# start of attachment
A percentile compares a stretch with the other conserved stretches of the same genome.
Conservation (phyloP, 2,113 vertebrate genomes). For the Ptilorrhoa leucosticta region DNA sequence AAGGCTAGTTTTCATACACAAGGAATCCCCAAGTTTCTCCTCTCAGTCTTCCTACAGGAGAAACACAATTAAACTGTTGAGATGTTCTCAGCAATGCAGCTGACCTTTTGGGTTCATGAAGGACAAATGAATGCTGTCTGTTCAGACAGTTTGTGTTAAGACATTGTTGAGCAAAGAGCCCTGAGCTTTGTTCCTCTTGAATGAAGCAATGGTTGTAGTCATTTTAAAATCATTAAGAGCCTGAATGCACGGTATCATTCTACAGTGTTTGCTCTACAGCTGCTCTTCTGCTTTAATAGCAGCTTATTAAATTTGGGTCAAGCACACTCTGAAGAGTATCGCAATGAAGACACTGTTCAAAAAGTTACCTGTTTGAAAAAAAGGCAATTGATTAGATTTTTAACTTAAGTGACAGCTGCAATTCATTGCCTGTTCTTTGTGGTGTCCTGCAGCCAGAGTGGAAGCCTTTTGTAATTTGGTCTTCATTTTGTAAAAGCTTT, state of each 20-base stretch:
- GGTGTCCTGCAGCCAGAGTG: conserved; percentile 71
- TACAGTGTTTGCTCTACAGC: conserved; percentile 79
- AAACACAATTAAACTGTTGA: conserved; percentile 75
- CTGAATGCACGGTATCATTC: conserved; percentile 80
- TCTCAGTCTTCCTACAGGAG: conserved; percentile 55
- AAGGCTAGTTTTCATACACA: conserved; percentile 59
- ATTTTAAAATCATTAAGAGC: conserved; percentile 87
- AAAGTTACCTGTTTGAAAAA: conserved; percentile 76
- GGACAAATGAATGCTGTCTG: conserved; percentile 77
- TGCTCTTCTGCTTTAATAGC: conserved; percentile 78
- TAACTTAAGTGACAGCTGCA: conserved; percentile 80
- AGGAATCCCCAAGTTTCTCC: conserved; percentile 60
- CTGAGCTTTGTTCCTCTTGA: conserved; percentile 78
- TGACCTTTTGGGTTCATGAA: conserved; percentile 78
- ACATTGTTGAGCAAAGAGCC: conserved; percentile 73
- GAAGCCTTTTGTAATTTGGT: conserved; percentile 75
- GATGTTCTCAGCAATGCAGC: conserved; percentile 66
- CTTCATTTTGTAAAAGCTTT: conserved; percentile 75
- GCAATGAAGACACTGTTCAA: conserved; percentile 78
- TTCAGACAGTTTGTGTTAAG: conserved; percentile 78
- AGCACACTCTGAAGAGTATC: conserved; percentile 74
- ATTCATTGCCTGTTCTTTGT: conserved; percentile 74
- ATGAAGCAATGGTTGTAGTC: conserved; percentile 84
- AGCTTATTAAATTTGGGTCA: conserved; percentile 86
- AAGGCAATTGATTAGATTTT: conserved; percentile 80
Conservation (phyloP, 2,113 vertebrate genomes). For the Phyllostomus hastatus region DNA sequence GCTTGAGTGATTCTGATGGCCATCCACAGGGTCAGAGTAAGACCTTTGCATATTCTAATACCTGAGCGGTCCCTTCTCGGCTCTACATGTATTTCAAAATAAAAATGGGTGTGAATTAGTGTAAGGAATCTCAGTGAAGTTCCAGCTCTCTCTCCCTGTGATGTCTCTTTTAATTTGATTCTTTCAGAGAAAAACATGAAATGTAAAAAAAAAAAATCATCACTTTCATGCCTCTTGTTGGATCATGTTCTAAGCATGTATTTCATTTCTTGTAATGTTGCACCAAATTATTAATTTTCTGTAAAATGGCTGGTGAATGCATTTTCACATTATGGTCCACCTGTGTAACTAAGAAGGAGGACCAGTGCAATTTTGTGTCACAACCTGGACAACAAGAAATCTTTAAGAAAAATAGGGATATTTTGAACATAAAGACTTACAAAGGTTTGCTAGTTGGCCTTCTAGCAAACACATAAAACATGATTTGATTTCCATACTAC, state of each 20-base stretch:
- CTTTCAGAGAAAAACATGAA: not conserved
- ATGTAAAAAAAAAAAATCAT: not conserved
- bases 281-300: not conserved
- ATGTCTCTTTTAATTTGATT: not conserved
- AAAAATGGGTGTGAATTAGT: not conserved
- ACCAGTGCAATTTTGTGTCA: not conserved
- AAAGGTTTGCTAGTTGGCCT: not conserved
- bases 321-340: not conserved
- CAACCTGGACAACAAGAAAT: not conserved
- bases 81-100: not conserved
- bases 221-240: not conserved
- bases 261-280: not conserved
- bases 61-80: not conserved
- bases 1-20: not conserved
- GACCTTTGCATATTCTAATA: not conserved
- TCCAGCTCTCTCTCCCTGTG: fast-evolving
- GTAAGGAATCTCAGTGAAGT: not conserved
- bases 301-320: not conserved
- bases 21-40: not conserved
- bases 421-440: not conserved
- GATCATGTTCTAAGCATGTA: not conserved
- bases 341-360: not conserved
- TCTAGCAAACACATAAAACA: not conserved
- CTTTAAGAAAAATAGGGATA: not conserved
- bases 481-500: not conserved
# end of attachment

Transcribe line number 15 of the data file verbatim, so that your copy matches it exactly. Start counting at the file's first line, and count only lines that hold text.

- CTGAGCTTTGTTCCTCTTGA: conserved; percentile 78